Game AI Part 2: Problem Spaces
This is the second part in an series of posts on Game AI. The first post can be found here
When building AI agents that solve complex problems or play games, it helps to consider the problem in this way:
- Consider the starting conditions of the puzzle or game as an Initial State
- Naturally, your goal is to get the game in a certain state (or any such state that satisfies certain conditions). We’ll call these Winning States
- Now consider a wide open space, where every point represents a game state. (You can also see this as a maze of states). We’ll call this the Problem space
- So now solving the problem equates getting from the initial state to a winning state. Sometimes this will require you to FIND the winning state, and sometimes you’d know the exact winning state, but you’d have to figure out the path from an initial state to the winning state. This process is called the Search
An example of a situation where you have to find the path from initial to winning state, where you know the winning state, is the Rubik’s cube. Every state of the cube represents a point in the problem space. You know exactly which state is called the winning state. So the question how to get there from a given initial state?
From any state of the Rubik’s cube, you can go to many other states of the cube depending on what rotation you perform. What should be noted here is that you can’t go to any state from a state, instead specific states can lead to specific states. So this can be visualized as a maze of states. Something similar to this:
Now obviously, Rubik’s cube has a very complex Problem Space, but what we learn from representing this as a maze, is that now writing an AI agent that can solve the Rubik’s cube is equivalent to writing an AI that can solve a maze. We just need to give it the right maze to solve. So first, let’s consider how to solve a maze. Consider the following maze:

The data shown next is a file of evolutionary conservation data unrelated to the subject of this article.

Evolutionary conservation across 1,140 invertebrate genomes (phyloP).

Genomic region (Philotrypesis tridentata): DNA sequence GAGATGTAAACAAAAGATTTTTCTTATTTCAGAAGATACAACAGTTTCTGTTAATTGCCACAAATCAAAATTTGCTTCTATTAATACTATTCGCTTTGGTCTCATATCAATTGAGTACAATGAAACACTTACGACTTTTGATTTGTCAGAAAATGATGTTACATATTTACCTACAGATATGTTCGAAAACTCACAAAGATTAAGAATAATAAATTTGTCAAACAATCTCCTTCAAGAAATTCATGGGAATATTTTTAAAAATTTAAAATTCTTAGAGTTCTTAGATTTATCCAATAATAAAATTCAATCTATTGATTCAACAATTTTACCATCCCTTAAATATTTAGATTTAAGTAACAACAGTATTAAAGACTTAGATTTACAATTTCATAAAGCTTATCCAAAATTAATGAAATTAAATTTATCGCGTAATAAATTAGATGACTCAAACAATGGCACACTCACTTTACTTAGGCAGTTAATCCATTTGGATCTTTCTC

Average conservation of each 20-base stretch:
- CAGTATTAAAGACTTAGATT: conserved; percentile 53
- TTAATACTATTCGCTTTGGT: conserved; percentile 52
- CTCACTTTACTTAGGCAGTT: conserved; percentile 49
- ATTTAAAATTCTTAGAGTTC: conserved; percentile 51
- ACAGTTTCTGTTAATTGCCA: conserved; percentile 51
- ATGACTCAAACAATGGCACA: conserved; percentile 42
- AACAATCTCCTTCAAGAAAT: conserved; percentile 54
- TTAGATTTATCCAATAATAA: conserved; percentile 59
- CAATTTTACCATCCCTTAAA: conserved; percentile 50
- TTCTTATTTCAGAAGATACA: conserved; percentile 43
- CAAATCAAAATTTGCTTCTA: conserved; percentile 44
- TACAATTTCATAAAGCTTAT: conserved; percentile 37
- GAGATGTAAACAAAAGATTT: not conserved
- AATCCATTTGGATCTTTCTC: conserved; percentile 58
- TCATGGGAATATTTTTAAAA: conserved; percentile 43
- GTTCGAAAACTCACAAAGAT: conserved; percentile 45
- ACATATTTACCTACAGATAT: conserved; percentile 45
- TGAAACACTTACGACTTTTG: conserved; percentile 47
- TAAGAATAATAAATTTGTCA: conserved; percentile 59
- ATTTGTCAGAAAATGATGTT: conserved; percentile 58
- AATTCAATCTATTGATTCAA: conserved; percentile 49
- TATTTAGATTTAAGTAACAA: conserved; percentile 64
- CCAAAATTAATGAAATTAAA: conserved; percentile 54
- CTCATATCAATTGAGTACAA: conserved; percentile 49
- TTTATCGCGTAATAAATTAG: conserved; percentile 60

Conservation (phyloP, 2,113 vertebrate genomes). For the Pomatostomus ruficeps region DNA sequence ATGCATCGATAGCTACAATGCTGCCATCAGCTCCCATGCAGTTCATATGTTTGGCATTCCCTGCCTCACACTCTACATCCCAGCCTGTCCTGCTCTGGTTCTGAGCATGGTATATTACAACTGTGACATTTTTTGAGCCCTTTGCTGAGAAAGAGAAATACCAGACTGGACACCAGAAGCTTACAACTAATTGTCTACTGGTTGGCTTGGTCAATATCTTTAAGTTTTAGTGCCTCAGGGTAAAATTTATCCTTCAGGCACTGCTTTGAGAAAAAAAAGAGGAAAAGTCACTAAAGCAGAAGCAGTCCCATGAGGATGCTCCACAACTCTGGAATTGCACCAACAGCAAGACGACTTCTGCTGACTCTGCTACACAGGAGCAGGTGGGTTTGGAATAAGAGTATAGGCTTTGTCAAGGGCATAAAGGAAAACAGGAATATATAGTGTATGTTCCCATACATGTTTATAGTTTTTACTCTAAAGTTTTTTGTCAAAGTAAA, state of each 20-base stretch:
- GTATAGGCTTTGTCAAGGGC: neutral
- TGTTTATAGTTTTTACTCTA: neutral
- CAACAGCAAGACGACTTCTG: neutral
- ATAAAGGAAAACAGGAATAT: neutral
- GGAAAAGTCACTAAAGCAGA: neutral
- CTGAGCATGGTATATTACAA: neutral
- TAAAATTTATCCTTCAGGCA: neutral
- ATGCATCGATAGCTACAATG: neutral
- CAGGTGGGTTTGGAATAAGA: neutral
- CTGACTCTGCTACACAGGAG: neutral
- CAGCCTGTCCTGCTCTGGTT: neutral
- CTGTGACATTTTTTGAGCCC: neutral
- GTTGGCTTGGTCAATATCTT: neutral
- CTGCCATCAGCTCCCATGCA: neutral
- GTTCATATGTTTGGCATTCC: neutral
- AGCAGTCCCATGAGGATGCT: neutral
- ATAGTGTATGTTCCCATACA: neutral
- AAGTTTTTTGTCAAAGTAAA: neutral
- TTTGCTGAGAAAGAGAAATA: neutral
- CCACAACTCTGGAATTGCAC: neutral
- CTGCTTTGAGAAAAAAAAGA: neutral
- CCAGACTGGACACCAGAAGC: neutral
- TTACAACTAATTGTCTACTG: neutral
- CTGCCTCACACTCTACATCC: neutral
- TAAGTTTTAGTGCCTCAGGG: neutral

Now instead of considering every point in the maze as a state, let’s simplify things by only consider the ones that present an outcome, or require a decision, i.e:
- The Forks in the roads
- The Dead Ends
- The Exit.
So now you can see there are states that lead to multiple states (forks), and there are those that lead to no new state (dead ends). So we reconstruct this as a tree with the starting position as the root, the dead ends, and exit as leaves.
So to solve the maze, we need to traverse this tree and find a path from root to the leaf marked “Exit”. Assuming the maze has no cycles, one of the simplest ways to do this would be a recursive function (let’s call it “explore”) as follows:
explore ( node n):
- If n is the Exit, add n to solution stack and return “true” or “win”
- else if n is a dead end (no child nodes, and is not an Exit) then return “false” of “fail”
- else (n has child nodes) then for each child node m, explore(m)
- if any child node returns a true/win , then add n to solution stack and return true/win.